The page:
A native-like accents requires the speaker to:
- Pronounce individual words correctly
- Observe the rhythm of the language and alter single word pronunciation to fit sentence stress (dynamics of language).
How do we carry out phonetic analysis?
– Repeated and intense listening
– Using special markers
Italian has two important phonetic features:
– Main stress
– Sentence stress
In Italian the main stress is on the individual accented syllable of a word. The voice falls on this syllable and literally stops for a micro-second: This is why Italian sounds musical to non-native Italian speakers. As said in part 2/3, the fourth tone of Mandarin Chinese can be used to describe the main stress: à, è, ì, ò ,ù. The (corresponding marker is) [ ` ].
càsa cantàre caffè
The main stress can be anywhere within a word: on the first, second, third or final syllable.
The syllable or syllables preceding the main stress are generally pronounced with a high tone (similar to the first tone in Chinese): The marker is [ ¯ ]
Subsequent syllables after the main stress have a low tone, and no marker is put on them (similar to the neutral tone in Chinese).
àncora > àn-co-ra (main stress – neutral tone – neutral tone)
āncòra > ān-cò-ra (high tone– main stress – neutral tone)
città > cīt-tà (high tone – main stress)
The main stress is determined by certain accented words in a sentence. This can affect the stress and pronunciation of vowels in surrounding words. In the following examples, I will underline the word in question:
Com’è buono questo caffè! > Cōm’ē buòno quēstō cāffè!
Che persona simpatica! > Chē pērsōnā sīmpàtica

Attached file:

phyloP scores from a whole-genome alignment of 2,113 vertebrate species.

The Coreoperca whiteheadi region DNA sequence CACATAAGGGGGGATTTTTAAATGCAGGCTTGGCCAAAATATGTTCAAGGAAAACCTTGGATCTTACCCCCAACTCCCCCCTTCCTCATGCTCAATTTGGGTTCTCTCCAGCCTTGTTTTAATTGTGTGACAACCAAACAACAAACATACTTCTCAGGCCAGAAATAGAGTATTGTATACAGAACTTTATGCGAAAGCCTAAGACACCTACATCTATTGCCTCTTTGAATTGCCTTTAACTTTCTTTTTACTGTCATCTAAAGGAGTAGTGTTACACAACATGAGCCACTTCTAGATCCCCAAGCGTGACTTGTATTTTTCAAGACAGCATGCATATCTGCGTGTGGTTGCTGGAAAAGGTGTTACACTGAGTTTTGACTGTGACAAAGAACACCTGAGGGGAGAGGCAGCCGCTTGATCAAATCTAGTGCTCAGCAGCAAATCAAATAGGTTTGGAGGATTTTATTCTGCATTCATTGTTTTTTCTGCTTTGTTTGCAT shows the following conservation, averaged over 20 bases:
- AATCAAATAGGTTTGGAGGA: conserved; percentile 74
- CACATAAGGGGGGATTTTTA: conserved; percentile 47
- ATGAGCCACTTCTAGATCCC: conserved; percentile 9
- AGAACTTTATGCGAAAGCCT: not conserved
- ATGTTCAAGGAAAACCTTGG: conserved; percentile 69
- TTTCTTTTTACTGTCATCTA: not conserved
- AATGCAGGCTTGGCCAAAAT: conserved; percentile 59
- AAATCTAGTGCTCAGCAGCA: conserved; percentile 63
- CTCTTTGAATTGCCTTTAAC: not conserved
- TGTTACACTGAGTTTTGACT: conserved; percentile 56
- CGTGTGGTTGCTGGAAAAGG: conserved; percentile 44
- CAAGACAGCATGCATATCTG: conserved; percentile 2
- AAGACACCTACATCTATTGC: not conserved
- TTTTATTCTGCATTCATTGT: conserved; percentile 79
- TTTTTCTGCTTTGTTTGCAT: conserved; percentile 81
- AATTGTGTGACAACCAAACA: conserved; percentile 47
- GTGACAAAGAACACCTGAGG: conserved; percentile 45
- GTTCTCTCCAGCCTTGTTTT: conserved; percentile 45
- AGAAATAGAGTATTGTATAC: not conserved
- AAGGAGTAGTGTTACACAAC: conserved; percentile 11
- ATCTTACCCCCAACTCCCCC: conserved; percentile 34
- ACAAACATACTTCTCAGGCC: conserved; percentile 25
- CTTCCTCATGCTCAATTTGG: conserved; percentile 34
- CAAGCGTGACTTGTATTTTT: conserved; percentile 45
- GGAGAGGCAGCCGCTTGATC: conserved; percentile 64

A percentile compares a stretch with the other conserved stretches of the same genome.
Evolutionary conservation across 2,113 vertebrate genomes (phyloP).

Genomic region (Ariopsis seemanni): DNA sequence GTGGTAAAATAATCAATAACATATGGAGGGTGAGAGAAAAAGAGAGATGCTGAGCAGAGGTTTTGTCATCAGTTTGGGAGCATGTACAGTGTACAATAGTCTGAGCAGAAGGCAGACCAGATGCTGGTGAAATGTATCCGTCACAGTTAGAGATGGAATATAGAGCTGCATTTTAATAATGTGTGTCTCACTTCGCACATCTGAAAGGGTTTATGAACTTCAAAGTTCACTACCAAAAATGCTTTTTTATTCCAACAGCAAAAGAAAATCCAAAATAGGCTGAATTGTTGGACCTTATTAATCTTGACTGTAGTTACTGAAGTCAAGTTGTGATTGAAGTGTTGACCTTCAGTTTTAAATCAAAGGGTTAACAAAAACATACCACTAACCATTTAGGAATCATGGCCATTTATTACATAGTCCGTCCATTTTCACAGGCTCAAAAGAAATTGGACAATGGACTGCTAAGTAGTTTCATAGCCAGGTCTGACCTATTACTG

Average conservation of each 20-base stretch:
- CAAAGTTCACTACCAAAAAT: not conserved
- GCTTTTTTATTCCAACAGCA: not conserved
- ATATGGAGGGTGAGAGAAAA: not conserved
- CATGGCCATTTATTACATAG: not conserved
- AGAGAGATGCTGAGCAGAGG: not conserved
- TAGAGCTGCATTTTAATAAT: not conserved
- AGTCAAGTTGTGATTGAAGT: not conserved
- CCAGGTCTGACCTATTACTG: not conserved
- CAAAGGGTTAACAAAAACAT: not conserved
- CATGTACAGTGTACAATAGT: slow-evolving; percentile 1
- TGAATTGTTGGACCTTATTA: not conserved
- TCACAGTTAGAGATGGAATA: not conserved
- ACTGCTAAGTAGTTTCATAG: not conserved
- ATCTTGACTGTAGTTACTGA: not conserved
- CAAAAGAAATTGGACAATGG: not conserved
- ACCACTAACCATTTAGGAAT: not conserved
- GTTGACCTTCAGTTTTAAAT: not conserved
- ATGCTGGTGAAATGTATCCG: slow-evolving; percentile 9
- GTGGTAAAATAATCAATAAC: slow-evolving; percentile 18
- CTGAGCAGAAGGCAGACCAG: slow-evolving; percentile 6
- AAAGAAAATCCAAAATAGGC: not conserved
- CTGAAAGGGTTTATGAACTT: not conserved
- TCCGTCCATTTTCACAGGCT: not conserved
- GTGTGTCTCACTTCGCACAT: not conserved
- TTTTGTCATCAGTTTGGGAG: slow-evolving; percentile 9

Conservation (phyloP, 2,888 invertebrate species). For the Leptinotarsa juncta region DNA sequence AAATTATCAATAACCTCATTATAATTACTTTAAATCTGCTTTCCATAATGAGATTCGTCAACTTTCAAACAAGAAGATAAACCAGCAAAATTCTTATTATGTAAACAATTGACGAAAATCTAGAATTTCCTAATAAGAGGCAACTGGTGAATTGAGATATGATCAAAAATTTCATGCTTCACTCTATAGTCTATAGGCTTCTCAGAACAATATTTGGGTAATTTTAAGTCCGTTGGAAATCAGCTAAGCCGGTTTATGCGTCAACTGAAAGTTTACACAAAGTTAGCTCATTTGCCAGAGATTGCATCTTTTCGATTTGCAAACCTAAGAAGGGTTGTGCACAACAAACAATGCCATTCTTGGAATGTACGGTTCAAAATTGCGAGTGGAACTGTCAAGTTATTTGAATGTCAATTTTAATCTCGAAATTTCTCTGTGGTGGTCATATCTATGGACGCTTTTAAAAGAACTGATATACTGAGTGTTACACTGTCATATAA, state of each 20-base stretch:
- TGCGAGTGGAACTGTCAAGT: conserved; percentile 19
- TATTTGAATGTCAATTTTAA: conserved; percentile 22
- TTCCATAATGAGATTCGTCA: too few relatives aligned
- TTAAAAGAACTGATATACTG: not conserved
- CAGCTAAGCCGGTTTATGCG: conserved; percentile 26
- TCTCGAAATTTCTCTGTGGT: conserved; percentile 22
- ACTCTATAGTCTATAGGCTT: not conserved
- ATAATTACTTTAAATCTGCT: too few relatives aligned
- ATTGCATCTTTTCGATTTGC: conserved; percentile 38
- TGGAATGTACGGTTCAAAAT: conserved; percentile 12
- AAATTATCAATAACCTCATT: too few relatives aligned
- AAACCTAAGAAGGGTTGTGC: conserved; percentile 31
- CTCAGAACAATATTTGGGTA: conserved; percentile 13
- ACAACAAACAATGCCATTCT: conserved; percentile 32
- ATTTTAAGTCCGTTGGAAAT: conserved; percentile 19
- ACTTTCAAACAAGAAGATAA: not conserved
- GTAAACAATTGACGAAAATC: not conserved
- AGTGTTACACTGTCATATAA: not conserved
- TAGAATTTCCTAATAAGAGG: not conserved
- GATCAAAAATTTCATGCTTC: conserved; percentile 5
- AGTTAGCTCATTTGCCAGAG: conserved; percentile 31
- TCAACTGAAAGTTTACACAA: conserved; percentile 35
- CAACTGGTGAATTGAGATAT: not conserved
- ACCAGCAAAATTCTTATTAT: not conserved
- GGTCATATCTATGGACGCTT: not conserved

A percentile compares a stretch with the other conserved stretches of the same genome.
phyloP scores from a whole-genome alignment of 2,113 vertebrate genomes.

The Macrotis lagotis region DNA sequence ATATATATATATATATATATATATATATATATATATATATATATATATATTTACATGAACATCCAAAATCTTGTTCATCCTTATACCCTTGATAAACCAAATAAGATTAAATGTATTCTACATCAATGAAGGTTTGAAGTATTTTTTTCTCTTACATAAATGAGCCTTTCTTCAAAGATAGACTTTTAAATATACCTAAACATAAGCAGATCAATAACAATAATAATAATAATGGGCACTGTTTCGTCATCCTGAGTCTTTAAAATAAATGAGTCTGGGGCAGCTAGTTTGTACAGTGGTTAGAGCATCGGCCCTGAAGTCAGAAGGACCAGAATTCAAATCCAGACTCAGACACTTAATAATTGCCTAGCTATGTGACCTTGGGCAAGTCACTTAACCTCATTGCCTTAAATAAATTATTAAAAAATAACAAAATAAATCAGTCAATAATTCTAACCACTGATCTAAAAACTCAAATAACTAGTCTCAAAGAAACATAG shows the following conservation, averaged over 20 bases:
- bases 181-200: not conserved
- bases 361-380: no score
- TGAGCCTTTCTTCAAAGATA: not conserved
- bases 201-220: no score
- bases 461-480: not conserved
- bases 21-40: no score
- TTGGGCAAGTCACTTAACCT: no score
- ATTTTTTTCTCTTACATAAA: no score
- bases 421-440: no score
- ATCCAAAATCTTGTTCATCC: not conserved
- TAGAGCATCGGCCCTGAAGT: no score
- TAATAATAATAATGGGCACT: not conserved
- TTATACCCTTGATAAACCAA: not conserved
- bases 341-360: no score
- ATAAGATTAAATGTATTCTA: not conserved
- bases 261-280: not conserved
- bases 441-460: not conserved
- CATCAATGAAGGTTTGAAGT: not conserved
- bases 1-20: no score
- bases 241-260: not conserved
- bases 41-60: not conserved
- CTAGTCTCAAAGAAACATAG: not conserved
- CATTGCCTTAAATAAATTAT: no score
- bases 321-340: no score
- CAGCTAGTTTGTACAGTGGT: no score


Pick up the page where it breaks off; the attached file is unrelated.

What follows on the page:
Mi piacerebbe tanto tornare in Italia. > Mī piacērēbbē tànto tōrnārē īn Itàlia
The sentence stress falls on buòno because the speaker wants to emphasize the quality of the coffee. The same is true in the second example: the main sentence stress falls on the syllable “pà” of “sīmpàtica” because the speaker wants to emphasize the quality of the person.
Aggregation of words and micro-pauses
Articles, adjectives and particles are minor and shorter segments that are assimilated to the other more important words. This is commonly done in Italian and we call it aggregation of words. As a result words are aggregated into blocks. This plays a pivotal rule in the way tones are used in a sentence. I will use a short underscore to highlight this [ _ ]:
Let consider again the 3 sentences:
The 3 words “che”, “persona” and “simpatico” as single words are pronounced as if they were a single word: chē_pērsōnā_ sīmpàtica. This influences the syllables of all of the words. In the third and final example, the voice falls on two places: on the quantity of the desire and on the desired destination of the speaker. This influences, once again, all of the other syllables (the voice pattern: up-up-up-up-down up-up-up-up-down)
Cōm’ē_ buòno quēstō_cāffè!
Che persona simpatica! > Chē_pērsōnā_ sīmpàtica
Mi piacerebbe tanto tornare in Italia. > Mī_piacērēbbē_ tànto tōrnārē_īn_ Itàlia
Groups of words are separated by micro-pauses. They are useful to give the Italian sentence an authentic rhythm. Unless they are clearly marked (by , or ;), these micro-pauses are represented by the following marker: [//]